The character work in Banner of the Stars II was uniformly excellent as I’ve come to expect from this particular franchise. It isn’t only Jinto and Lafiel who get attention but a wide variety of major and minor characters ranging from some of the prisoners on the planet to the engaging and redoubtable Admiral Spoor. The attention and humanity focused on all the characters that appear makes for highly engaging drama. In a lesser show, the sheer number of people getting screen time would have likely resulted in people seeming underdeveloped but this title’s solid writing helps even some of the characters getting only a handful of scenes come off as fully realized people. Of course, the main characters, Jinto and Lafiel, get the most focus and I continued to be impressed about how such previously well-developed characters had even more texture and depth added to them. The show gives a lot more insight into Lafiel, in particular, and how the way she has been raised and her destiny has affected her.

Plot progression and pacing was well handled especially considering the complexity of weaving in the various threads from so many different individual narratives into something that is engaging overall. As with the two previous shows, the opening pacing is a bit deliberate and slow but not too plodding. Banner of the Stars II is a very dialogue intensive series and depending on your tastes you might find that off-putting, however the strong writing and interesting characters help draw the viewer into these scenes rather than making them a chore.

When compared to the two previous titles, there perhaps isn’t as much overall action but there are still several well-done space battles including a particularly brutal one toward the end involving Admiral Spoor’s fleet which helps set up some good character development scenes for Admiral Spoor, her chief of staff, and Lafiel. We also have the opportunity to see some brief ground combat. All the action scenes are well integrated into the plot and generally are integrated with, as in the above example, good character work or thematic exploration.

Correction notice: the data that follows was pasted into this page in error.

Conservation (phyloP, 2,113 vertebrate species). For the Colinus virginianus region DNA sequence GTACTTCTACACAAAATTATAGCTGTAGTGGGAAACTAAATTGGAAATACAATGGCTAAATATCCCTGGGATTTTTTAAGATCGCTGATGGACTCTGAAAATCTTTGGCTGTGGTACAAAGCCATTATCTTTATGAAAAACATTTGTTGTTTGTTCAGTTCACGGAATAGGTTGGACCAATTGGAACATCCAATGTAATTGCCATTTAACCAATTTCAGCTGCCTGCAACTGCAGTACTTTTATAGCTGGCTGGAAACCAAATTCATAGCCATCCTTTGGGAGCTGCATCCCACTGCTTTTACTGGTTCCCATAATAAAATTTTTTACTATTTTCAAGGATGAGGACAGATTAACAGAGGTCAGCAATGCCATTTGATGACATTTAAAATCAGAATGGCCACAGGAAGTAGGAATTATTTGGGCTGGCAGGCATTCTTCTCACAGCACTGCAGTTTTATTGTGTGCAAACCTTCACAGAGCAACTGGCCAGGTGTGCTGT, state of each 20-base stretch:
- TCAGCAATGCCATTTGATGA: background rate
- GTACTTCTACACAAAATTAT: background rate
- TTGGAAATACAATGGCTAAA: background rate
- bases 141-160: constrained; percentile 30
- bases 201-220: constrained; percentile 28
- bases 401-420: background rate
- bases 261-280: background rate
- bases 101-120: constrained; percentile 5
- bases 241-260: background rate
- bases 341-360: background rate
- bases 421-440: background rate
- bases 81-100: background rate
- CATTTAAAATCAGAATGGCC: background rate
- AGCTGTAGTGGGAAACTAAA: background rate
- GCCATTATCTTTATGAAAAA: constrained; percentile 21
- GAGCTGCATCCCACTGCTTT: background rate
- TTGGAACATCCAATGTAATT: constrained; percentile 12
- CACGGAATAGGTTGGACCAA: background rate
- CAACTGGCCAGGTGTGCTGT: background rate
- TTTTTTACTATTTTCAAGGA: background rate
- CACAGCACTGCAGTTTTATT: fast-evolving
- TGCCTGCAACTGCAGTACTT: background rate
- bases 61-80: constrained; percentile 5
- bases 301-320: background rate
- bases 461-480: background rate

Artwork and animation is actually improved a bit over the two previous titles (this is particularly obvious in a flashback to certain scenes from Crest of the Stars). There is more use of CGI for certain space scenes but it was handled and integrated well and only serves to enhance the scenes in which it is present. As I noted earlier, there are fewer battles overall in this title since it is focusing more on the planet Lobnas the actions of fleet.

Though I enjoyed the classically styled music of Banner of the Stars II, I must admit that it seems like they haven’t produced that many new background pieces that are particularly different than what was present in the last few series. This recycling of music didn’t bother me too much, given that I liked the music to begin with but I wished they could have done just a bit more with making the final chapter a bit more distinctive in such aspects. It is one of my few complaints about an otherwise excellent title.

As the show ended, I found myself wanting more. This isn’t to say that they don’t do a good job of closing it out and also bringing the over all narrative full circle from the very beginning scenes of Crest of the Stars. In fact I was rather pleased with the ending (make sure you watch through the entire end credits of the final episode by the way) but the fictional universe and characters that have been brought to life in Crest of the Stars, Banner of the Stars, and Banner of the Stars II were so fascinating and engaging that I am just eager to see more. As this apparently wasn't intended as the true closing chapter of the Stars storyline, fans of the series and quality science fiction drama may have something to look forward to in the future.

Better than review, is a Trailer video of: Banner of the Stars II. Watch it now: